Journal of Emergencies, Trauma, and Shock
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Year : 2013  |  Volume : 6  |  Issue : 3  |  Page : 227-229

Hypothermic overdose, not all bad?

1 Department of Emergency Medicine, Wellington Hospital, Wellington, NewZealand
2 Department of Emergency Medicine, University of South Florida, Tampa, Florida, USA

Correspondence Address:
Bradley Peckler
Department of Emergency Medicine, Wellington Hospital, Wellington
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Source of Support: None, Conflict of Interest: None

DOI: 10.4103/0974-2700.115356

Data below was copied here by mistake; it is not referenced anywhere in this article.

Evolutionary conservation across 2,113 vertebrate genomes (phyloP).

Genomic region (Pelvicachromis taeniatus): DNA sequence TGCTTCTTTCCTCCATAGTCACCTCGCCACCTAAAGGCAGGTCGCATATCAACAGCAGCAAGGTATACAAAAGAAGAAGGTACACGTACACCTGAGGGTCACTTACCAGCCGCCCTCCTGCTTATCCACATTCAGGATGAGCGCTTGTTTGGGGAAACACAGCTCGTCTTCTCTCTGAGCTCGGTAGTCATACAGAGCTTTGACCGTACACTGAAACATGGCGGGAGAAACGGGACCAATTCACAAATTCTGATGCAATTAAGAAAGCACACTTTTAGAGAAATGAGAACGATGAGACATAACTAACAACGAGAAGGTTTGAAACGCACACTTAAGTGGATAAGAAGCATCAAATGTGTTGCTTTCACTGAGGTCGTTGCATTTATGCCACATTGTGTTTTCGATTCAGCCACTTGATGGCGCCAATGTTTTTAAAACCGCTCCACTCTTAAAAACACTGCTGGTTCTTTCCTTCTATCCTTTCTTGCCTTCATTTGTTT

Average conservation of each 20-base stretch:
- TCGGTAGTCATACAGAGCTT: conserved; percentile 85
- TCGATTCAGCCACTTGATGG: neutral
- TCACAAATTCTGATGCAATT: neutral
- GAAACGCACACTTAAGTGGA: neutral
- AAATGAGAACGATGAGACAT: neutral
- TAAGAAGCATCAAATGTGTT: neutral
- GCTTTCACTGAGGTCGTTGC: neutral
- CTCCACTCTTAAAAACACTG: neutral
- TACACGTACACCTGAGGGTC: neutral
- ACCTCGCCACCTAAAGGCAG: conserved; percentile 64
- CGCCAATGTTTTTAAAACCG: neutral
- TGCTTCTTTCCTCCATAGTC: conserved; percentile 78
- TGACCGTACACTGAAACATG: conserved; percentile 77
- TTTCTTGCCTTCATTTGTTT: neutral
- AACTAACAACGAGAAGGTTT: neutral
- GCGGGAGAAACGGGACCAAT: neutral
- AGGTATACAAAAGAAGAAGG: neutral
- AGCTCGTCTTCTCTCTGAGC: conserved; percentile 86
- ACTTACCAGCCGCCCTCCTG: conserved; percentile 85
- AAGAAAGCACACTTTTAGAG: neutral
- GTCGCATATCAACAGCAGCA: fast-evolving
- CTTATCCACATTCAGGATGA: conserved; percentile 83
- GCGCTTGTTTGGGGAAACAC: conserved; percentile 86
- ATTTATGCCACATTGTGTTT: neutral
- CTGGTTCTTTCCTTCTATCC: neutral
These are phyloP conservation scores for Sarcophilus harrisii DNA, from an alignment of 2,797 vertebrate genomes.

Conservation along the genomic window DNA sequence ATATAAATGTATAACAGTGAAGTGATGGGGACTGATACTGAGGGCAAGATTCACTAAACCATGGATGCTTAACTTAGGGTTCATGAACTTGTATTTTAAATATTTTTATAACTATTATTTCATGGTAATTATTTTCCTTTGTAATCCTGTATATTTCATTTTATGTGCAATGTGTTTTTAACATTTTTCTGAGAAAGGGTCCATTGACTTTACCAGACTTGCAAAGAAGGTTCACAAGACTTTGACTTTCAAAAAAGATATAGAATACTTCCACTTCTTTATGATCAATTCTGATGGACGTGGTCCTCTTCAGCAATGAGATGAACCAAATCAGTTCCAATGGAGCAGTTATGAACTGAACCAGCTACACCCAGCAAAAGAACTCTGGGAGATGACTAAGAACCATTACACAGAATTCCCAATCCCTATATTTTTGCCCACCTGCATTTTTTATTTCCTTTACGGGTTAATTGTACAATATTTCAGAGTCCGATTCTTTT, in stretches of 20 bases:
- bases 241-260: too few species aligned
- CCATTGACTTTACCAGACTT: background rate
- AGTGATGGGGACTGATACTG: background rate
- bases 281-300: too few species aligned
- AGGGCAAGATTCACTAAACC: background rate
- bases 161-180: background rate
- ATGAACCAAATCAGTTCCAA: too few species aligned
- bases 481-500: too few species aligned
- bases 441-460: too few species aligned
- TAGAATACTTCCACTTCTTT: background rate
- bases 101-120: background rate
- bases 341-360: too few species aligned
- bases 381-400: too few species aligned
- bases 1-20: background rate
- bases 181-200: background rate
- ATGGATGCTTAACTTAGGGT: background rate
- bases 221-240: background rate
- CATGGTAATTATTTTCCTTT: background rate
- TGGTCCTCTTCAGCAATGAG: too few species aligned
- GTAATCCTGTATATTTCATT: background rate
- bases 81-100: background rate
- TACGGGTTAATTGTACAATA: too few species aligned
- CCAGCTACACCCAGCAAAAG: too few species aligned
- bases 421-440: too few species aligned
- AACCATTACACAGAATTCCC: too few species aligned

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A 51-year-old woman was brought into the Emergency Department (ED) following an intentional overdose of alcohol and her medication. Along with two bottles of wine it was estimated that she had taken 5800 mg of Quetiapine and 240 mg of Citalopram along with the wine. The ambient temperature in her flat was thought to be 10°C. On arrival to the ED her GCS was 8. She had agonal respirations with a pulse of 56/min, hypotensive 55/35 mmHg and a temperature 24°C. The patient was intubated and was given sodium bicarbonate, magnesium sulphate, calcium gluconate and an adrenaline infusion. She received active and passive rewarming measures. She had significant ECG findings related to her hypothermia and polypharmacy overdose which seemed to have been cumulative. The patient recovered and the only neurological deficit was numbness in her left leg which was thought to be related to prolonged immobility. Hypothermia may have contributed to her good outcome as hypothermia has been shown to improve both cardiac and neurological outcome.

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